Experience with the Hanwei Trondheim Viking Sword
When things finally pick up for me, I am thinking of getting the Trondheim. However, I wanted to see if anyone here had handled it before, and what their opinions of it may be.
The main thing I like about it is that it is relatively short. Though my favorite period of study in history is the Dark Ages, I am not a fan of longer one-handed swords, at least in so far as actually using one for cutting or training. I much prefer the deftness and range of a shorter sword.
I also noted that the PoB is listed as under 2 inches. This seems strange to me as I have never handled a sword with this balance. I would think that this would make it lighter feeling in the hand, but I cannot be sure.
It's pretty heavy for the size. The one I've handled was 1.2kg, POB at about 6cm (so a little over 2"), comfortable grip and pommel, grip of good length (i.e., not excessively long as is common, and not cramped). Fuller edges are pretty soft, not sharp like on some pics. There's a leather "liner" of the grip side of the guard and pommel; some photos show this and others don't. I don't know if the currently available ones have this. I think bare metal would be better.

Handling is OK. It's short and has a close POB, so it has a low moment of inertia. Thus, agile for the weight. Centre of percussion, in the sense of rigid body dynamics (i.e., pivot point, nothing to do with nodes) is well-placed so should cut OK. I haven't cut with it, but it seems well-balanced for cutting. Given the weight, I have no complaints about the handling. It feels OK. Doesn't wow me with super-great handling. If it was lighter, and still well-balanced, I think I would like it more.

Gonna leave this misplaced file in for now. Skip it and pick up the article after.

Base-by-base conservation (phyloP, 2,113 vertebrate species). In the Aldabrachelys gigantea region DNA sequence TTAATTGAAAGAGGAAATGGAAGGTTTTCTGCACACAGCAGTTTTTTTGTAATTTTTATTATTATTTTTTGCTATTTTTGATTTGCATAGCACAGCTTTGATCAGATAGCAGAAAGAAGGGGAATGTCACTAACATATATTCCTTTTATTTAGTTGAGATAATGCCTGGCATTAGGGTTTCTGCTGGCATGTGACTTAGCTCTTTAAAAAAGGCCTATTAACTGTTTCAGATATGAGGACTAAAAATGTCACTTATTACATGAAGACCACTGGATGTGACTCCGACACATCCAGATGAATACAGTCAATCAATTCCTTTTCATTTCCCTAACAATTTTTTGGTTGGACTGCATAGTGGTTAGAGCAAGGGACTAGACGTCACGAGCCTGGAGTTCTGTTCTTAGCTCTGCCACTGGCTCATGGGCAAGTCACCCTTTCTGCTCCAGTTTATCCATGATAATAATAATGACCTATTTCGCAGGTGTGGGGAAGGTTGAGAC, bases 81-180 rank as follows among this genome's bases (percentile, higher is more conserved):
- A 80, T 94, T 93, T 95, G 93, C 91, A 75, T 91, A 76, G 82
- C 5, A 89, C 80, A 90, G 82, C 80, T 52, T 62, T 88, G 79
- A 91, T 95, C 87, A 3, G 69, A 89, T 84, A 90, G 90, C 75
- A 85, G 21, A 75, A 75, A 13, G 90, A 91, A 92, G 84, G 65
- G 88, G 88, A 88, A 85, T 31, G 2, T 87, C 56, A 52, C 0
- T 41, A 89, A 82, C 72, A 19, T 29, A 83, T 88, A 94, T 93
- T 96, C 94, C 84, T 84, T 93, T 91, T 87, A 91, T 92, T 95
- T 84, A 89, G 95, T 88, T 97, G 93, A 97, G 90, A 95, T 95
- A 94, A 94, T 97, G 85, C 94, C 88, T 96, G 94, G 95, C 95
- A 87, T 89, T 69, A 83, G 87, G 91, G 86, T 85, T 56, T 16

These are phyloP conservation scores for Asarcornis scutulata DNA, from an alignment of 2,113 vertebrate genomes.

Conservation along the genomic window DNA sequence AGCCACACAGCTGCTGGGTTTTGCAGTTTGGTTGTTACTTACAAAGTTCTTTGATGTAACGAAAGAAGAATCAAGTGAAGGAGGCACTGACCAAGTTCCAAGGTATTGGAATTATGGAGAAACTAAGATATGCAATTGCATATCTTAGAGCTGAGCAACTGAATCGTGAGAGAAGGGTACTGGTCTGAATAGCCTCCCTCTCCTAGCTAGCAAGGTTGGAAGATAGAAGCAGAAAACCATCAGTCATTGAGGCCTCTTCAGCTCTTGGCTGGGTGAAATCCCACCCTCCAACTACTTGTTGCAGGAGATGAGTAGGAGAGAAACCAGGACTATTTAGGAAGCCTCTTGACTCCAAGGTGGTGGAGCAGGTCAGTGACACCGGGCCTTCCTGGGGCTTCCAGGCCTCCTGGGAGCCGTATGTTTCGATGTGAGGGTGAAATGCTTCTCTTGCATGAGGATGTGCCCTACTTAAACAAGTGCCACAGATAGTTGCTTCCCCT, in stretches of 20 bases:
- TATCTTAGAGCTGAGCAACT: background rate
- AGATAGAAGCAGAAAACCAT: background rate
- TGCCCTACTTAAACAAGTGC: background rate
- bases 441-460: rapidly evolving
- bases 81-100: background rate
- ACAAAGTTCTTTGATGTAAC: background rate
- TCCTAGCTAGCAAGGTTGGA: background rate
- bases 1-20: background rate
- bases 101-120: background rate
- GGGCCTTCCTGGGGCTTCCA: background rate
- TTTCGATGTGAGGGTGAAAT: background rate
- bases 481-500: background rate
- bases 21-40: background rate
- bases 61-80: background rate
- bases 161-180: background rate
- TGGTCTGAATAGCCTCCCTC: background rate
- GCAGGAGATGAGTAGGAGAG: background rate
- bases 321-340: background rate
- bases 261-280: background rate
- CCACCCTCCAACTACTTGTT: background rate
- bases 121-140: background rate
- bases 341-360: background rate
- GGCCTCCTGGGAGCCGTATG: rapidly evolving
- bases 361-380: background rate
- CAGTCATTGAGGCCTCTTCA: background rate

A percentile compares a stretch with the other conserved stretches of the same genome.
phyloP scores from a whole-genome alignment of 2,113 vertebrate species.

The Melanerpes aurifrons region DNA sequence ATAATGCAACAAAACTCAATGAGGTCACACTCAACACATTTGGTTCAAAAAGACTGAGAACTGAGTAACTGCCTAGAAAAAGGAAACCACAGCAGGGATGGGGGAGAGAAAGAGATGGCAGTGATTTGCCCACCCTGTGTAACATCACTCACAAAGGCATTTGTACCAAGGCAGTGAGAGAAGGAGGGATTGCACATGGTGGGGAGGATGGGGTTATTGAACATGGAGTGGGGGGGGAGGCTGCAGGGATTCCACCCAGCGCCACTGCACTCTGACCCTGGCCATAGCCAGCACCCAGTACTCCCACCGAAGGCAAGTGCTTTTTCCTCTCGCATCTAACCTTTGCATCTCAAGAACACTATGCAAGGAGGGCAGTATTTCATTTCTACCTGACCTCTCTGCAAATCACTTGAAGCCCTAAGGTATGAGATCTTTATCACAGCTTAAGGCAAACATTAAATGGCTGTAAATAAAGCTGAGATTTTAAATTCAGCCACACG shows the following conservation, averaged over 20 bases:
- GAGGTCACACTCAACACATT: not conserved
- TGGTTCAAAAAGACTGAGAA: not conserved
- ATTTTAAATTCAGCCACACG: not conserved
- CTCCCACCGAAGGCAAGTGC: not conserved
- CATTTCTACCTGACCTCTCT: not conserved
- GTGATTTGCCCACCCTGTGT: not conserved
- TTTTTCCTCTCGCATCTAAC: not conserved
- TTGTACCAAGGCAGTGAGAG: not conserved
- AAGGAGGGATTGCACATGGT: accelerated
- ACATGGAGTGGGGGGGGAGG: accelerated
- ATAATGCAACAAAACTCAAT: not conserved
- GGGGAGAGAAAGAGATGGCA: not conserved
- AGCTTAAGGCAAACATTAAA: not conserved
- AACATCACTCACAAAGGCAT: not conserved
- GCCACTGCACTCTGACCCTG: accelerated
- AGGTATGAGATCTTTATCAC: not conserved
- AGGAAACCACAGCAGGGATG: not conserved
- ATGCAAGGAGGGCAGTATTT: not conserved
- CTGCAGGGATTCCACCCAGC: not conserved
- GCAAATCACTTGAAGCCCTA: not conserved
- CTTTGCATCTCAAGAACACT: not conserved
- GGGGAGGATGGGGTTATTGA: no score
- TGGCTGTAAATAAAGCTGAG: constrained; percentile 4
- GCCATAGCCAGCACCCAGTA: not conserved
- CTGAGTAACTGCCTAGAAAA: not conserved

I don't know if it will stand up to cutting. Given that not all Hanwei Godfreds stood up to cutting, one might wonder about the Trondheim. You also end up with less usable in hand if it fails, since you won't have a recyclable guard and pommel (without a lot of work). I wouldn't buy one for cutting without some experience-of-others to judge.

It's pretty, and has an ornate well-done scabbard. It's sort-of historical, but not historical. The one-piece construction is obvious, since the base of the blade merges smoothly into the guard. It's a bit of a fantasy sword, perhaps 80/20 historical/fantasy, not counting the scabbard. The fantasy part is prominent if you look closely, but unobtrusive if you don't (again, not counting thr scabbard).
Thank you so much. You pretty much answered all of my questions.
Also, I didn't notice the blade was one piece with the guard....don't know how missed it in the first place...

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